Bernanke the risk taker

Federal Reserve chairman Ben Bernanke launched an unprecedented battle against the financial crisis, but the risks he assumed have him walking a tightrope.

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By David Goldman, staff writer

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NEW YORK ( -- For an academic from Dillon, S.C., Ben Bernanke is an unlikely gunslinger.

In nominating the Federal Reserve chairman to a second term, President Obama on Tuesday compared Bernanke's efforts to avert a second Great Depression to FDR's "bold, persistent experimentation" to get the country out of the first one.

But Bernanke's efforts weren't easy -- or without critics.

The Fed has taken on unprecedented risk: It took on a trillion dollars of troubled assets, slashed interest rates, bailed out financial industry titans and launched more than a dozen expensive lending programs.

Bernanke is sure to face a lively confirmation debate in the Senate before his first term is up in January of next year.

"The problem with all of the risk is that it has created an unhappiness with Congress," said Lyle Gramley, a former Fed governor. "It's going to create problems for Bernanke in his confirmation, but these things had to be done to prevent an absolute meltdown in the economy."

Exit strategy: Walking the tightrope

In part because of the Fed's aggressive efforts, there are some signs that the economy -- in free-fall late last year -- has stabilized. Gross domestic product is not falling as steeply. Neither are job losses. On Tuesday,home prices posted their first gain in three years from weak levels earlier in the year. U.S. stocks are rallying, up more than 50% in 5 months.

But all of the Fed's moves come at a cost: potential inflation down the road if the central bank is unable to rein back in the money it has pumped into the system.

Bernanke has acknowledged that concern, saying that the Fed will wind down the programs as the economy enters a recovery phase and will begin to raise interest rates.

"The fact that he had to take on a lot of risk and we have these huge debt loads shouldn't be a complete surprise -- after all, this is the Great Recession, the worst downturn we've seen since the Great Depression," said Lakshman Achuthan managing director Economic Cycle Research Institute.

"It's not about how much, it's about when they exit from this: If they leave too early, we get deep deflation, and we get spiraling inflation if they leave too late," he added. "It's a high-wire act the Fed is performing."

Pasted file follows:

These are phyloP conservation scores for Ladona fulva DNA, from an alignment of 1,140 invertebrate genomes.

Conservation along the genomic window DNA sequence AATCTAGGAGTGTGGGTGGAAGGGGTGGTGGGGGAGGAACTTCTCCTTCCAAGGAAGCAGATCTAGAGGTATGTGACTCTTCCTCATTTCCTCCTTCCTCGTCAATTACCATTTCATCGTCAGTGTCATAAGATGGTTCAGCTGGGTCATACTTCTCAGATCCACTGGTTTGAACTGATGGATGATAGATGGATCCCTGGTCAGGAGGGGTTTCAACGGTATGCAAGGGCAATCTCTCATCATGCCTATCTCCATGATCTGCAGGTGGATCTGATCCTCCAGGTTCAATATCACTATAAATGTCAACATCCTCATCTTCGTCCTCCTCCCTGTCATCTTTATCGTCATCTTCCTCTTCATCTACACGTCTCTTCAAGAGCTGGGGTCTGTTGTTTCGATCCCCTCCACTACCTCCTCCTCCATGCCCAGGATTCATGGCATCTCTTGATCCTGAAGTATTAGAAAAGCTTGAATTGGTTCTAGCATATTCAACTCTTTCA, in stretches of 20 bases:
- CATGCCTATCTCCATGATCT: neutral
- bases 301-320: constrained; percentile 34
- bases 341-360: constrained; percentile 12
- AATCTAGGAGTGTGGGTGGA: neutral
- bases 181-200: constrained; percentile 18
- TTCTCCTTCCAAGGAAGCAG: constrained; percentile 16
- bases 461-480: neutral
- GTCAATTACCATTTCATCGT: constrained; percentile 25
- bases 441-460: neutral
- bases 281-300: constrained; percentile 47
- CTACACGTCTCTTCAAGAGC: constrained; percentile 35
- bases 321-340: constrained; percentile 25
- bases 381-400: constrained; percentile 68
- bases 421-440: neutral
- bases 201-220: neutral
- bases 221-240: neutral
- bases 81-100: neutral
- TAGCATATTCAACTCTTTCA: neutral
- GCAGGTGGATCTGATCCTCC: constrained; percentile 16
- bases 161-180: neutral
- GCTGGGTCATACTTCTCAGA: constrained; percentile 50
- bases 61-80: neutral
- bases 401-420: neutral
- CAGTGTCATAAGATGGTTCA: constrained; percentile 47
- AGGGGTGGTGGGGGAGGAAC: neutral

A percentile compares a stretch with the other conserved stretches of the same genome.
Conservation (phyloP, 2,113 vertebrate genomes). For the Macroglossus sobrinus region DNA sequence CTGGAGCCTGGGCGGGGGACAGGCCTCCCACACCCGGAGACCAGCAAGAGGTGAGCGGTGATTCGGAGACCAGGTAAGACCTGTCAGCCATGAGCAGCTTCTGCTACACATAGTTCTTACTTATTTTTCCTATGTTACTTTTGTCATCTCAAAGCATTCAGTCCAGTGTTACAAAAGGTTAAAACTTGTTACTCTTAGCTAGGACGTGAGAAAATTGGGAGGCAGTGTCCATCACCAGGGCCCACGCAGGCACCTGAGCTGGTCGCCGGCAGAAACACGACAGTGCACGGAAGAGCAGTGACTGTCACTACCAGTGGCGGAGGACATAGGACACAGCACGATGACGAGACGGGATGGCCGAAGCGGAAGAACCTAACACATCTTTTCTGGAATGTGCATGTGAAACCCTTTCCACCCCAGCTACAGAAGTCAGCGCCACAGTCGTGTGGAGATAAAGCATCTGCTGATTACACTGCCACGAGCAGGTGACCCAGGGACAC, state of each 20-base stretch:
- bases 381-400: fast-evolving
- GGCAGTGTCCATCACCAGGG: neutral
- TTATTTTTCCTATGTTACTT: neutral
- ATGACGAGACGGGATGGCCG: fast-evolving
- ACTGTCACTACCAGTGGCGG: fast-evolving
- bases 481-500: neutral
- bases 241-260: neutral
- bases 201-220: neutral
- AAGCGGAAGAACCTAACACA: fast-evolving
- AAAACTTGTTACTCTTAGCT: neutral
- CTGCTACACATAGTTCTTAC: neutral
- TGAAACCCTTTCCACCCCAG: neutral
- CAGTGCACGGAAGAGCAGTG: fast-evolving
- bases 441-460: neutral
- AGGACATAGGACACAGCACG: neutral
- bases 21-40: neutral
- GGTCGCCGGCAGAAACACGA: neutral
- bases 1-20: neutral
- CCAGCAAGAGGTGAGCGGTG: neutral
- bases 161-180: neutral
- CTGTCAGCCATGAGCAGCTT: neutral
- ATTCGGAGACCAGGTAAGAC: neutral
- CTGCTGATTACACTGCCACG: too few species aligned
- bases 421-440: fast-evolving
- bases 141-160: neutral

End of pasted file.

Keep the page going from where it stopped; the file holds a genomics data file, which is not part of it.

But that may be easier said than done. Bernanke and the Fed have come under intense scrutiny for missing the subprime mortgage bubble, and the risky solution to the crisis may lead us down the same path again.

"Bernanke has demonstrated that he is skilled at high-drama, emergency surgery, but it's not at all clear that he is good at preventative medicine to avoid the need to visit the ER," said Achuthan. "We are all hopeful that they get the timing right, but I wouldn't bet on that heavily."

Gramley agreed that timing is everything, but argued that Bernanke is the best man for the job -- because he's the one that got us into this situation.

"Obama's nomination is not just a reward for Bernanke's past performance," said Gramley. "He is the most well-qualified person to deal with the problems that the Fed has created for itself by doing what it had to do to avoid another Great Depression."

Risky assets: Counting to a trillion

The Fed's balance sheet is a measure of the assets that the central bank holds on to. Prior to the Sept. 15 collapse of Lehman Brothers, which marked the start of the credit crisis and the point in which the recession took a turn for the worse, the Fed held less than $1 trillion in assets, most of which were in safe U.S. Treasurys.

By mid-December, the Fed's balance sheet had more than doubled to over $2.3 trillion. Many of those holdings are mortgage-backed securities -- the hard-to-value assets that brought down the financial sector.

The massive expansion began after Sept. 15, when Bernanke's Fed began rolling out lending program after lending program, sending banks cash in exchange for the risky assets.

There is a Fed program that buys up corporate debt, a program that funds foreign central banks with billions of dollars, direct purchases of mortgage-backed securities from Fannie Mae (FNM, Fortune 500) and Freddie Mac (FRE, Fortune 500), loans to AIG and ramped-up purchases of government bonds, among many others.

These initiatives have been largely successful at restoring lending among banks, and financial institutions have begun to withdraw from the programs. But the Fed is still hanging onto a majority of the assets it has taken on in the past year, and the balance sheet now stands at just under $2.1 trillion.

In another bold move, Bernanke and the Fed dropped interest rates to a record-low range of 0% to 0.25% in December in an effort to jumpstart lending. Prior to December, rates had never been below 1%. To top of page

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